While this is a disconcerting statistic, it is an area for growth both as individuals and as small business owners. Saving money and avoiding non-essential items during high profit seasons will help maintain your bottom line during the slower months.

Analyze your fixed versus variable costs: Fixed costs are difficult to change quickly, whereas variable costs allow you to easily flex your capacity and spending in response to changes in demand. Analyze your business to explore what fixed costs you might be able to replace with more flexible variable costs. With today’s gig economy, hiring quality freelancers  and contractors has never been easier. You can scale your workforce up or down as demand changes.

Consider sites such as Upwork, Fiverr, and other freelance marketplaces. You can outsource needs like writing, advertising, social media and even web development (plus a lot more) for a fraction of the cost of a full-time resource and with less financial risk.

For fixed costs, open a separate bank account and pay a fixed amount into it each month to save up for off-season expenses like utilities, rent and supplies. Pro Tip: Open a high-yield savings account and take advantage of the earned interest.

Create alternative income flows: Seasonality is inevitable, but one way to offset it is to  create alternative revenue streams. For example, landscapers can also plow snow or wedding planners may do event planning for small businesses in their off season.

Adding services that are steady throughout the year or that peak during your current slow season can help tremendously. For example, if you own an ice cream shop, consider selling hot chocolate in the winter.

One thriving example is Cruz Farm. They started as a dairy farm and began selling ice cream from a food truck. From there, they moved into a brick and mortar and continued selling ice cream, but found that peak season was in the summer and fall.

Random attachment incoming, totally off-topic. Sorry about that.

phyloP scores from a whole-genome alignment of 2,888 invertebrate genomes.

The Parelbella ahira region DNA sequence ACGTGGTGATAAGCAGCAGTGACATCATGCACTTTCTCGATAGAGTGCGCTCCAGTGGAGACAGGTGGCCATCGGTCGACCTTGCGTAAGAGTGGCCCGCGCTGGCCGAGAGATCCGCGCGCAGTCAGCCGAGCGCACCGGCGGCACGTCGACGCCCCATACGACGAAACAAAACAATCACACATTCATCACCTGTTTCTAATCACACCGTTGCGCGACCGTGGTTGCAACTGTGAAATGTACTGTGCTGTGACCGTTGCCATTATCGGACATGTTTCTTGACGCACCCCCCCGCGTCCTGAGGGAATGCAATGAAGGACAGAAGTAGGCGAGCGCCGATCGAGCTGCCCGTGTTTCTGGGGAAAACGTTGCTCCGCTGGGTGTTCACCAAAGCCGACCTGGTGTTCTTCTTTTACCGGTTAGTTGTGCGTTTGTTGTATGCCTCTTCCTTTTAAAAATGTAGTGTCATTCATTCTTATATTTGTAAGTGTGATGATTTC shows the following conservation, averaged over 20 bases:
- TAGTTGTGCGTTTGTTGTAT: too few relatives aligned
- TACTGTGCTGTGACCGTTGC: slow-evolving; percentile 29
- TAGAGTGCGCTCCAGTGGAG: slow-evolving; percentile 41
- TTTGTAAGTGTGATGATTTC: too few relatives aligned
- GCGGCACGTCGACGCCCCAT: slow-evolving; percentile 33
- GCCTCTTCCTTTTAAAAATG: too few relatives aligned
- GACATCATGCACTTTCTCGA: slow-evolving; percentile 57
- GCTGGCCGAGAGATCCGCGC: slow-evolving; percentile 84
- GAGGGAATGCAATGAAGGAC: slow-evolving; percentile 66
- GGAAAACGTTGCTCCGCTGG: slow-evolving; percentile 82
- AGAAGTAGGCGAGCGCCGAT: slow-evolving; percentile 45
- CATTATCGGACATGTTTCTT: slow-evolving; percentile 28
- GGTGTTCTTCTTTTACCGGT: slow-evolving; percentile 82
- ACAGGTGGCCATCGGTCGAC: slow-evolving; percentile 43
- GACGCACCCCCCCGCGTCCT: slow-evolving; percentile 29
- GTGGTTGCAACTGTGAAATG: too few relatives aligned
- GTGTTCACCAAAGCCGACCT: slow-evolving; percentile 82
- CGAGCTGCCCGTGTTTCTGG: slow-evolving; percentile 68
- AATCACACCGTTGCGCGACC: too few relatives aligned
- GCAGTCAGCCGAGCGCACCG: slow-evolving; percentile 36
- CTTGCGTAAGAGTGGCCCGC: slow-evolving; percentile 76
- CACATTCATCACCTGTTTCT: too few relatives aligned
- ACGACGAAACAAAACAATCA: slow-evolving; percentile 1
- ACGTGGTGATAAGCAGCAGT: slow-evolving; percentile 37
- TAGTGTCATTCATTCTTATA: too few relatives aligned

They extended their brand and now sell pizza at their Pizza Barn. They’ve continued to grow through selling wholesale to supermarkets, and have a small “shop” where people can purchase merchandise while they eat ice cream. Cruz started with a small dairy farm and built an entire brand that easily ebbs and flows with the different seasons.

Get paid by your clients: Anytime you are trying to do cash flow planning, the most important step is making sure you have the cash. Outstanding invoices are one of the biggest drains on a small business. Having a good invoicing system partnered with good follow up procedures not only helps to ensure you get paid, but also that you stay top-of-mind to your customers.

Another tactic that helps is varying the ways your customers can pay you. With today’s payment applications you have to move beyond cash or card. Accepting things such as Venmo, Paypal, or even online bill pay programs help your customers get you your money quicker.

Regardless of your business type or its particular seasonal cash flow pattern, by adhering to a plan to stay strong in slow season, you will be in a position of strength when the market picks back up. This can enable you to take market share from your competitors as they will be cash constrained if they did not plan well.

Whatever you choose to do to get ahead, understanding your seasonality and planning for it will make your business a stronger player in your field.